Walk to Church

By Jesse Thomas

Ever since moving to Utah, I’ve had the intuition that nobody should be driving to church (of course, except the pregnant, disabled, elderly, etc.). I have witnessed perfectly able-bodied individuals hop into a car and drive less than a quarter-mile to get to the meetinghouse.

LDS churches around central Provo, from the Church’s official meetinghouse locator

LDS churches around central Provo, from the Church’s official meetinghouse locator

I’ve seen this happen in Davis County, northern Utah County, and here in Provo–while living at Wymount Terrace. Less than a quarter-mile. It’s just another symptom of our entrenched automobile-only thinking. And despite the fact a large majority of members live within about half a mile of buildings in Provo, the church continues to build parking lots with usually over 100 stalls around them.

Here’s the deal, having LDS churches scattered across neighborhoods all over Utah is actually an advantage to forming move livable and enjoyable communities because they are already a part of neighborhoods that otherwise have little or no mixed land use. They currently are the best hope for community in our isolated neighborhoods.

Eric Jacobson, the author of  The Space Between: A Christian Engagement with the Built Environment, argues that car-centric, suburban thinking is affecting our spiritual lives. While discussing the way that our built environment interacts with our society in an interview with Christianity Today, he said, “Churches shape the built environment either by becoming a key gathering spot within a particular neighborhood or by becoming a kind of alien presence in a neighborhood where a whole bunch of cars from ‘who knows where’ show up intermittently throughout the week, but especially on Sunday morning.” The churches are in our neighborhoods, it’s really our choice how much we allow them to benefit our spiritual community.

Norman Rockwell catches the sentiment.

Norman Rockwell catches the sentiment.

Think about how a weekly routine of walking to church can enhance your life. Health benefits of walking places have been well documented on this blog here and here. It gives the chance for more interaction with your many of your neighbors that are also heading to church. And doesn’t the whole idea of walking to church have a romantic feel to it? It’s quaint. It’s about enjoying the company, the conversation, and the moment.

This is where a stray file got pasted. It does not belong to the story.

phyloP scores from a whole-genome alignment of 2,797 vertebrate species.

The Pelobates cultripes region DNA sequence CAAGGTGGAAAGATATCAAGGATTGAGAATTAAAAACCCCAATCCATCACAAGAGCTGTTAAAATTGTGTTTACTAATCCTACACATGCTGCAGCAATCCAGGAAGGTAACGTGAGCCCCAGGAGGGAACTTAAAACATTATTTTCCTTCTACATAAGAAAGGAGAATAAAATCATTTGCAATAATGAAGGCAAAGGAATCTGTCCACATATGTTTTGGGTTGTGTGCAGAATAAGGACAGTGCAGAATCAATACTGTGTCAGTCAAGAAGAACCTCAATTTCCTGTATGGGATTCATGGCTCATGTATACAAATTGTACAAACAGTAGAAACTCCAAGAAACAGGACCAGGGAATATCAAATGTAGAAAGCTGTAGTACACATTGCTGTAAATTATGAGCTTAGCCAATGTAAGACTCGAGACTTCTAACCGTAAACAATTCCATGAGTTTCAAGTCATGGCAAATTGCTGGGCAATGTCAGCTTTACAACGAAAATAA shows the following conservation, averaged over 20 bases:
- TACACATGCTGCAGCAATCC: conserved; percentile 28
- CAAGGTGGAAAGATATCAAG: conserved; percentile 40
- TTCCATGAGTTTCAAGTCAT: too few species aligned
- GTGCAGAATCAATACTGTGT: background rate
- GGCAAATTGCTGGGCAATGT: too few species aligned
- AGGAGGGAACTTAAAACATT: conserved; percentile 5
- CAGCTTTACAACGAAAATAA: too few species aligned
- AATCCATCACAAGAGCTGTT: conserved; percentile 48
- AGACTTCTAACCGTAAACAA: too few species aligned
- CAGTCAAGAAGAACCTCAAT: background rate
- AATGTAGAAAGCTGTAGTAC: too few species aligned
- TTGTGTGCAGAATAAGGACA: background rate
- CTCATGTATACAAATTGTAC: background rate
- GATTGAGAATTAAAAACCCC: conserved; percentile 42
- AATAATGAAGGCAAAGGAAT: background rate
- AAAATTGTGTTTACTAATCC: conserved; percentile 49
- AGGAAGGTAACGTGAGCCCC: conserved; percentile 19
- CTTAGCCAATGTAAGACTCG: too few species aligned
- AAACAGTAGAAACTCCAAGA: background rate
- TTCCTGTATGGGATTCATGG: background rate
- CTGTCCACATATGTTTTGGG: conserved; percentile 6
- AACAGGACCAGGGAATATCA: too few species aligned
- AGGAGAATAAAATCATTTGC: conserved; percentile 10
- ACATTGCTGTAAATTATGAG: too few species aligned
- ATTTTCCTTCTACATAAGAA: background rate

So I can hear the objections already: “It’s winter outside; I’m cold!” “You try walking to church with little kids!” Well fine, wait till spring. As for the kids, you would know that it is hard enough for most kids to keep their energy pent up for three hours at church. Why not let them get some of that energy out on the way to and from the meetings? And do you really want to have to go through the extensive process of loading the kids into car seats and boosters two more times each week?

And as a bonus, biking or walking to the temple is certainly doable for many here in Provo. Despite the hill that the temple is on, there are bike lanes and racks at the grounds. And the future city center temple will definitely be a walkable venture for many of Provo’s residents in downtown neighborhoods (not to mention that there are already a few meeting places for friends of faiths other than LDS already located in downtown).

Jesse Thomas is originally from Chicago and came out to Provo to attend BYU. He will be graduating in April  2013 in Middle Eastern Studies and Arabic. He and his lovely wife plan on moving to DC after graduation to pursue work in international affairs. Visit his blog at byubathrooms.com.



Filed under biking, commuting, Mormon

6 responses to “Walk to Church

  1. Adam

    Community gardens at church buildings? Would probably help build unity in wards as well as provide fresh fruits and vegetables.

  2. I think this is absolutely brilliant!!

  3. I’m from Chicago too and I sort of had an expectation that Utah wards would be similar to the parishes in the parts of Chicago that are more Catholic than Utah is Mormon. The parishes share the same boundaries as the neighborhoods they’re in and they’re also the backbone of the community. I didn’t go to mass on Sundays, but I was as Catholic as everyone else the other six days of the week: I went to the neighborhood (parish) school, was a member of the neighborhood (parish) scout troop, and played in the neighborhood (parish) little league, etc. I also walked to all of those activities.

    Unfortunately LDS wards seem based more on numbers and demographics than neighborhoods and geography. My ward meets 1.5 miles away in Foothills even though I live in Joaquin. And it’s named “Provo Peaks”. . . Is that even a real place?

  4. Pingback: Houses of Worship, Not Cookie Cutter Churches | (pro(vo)cation)

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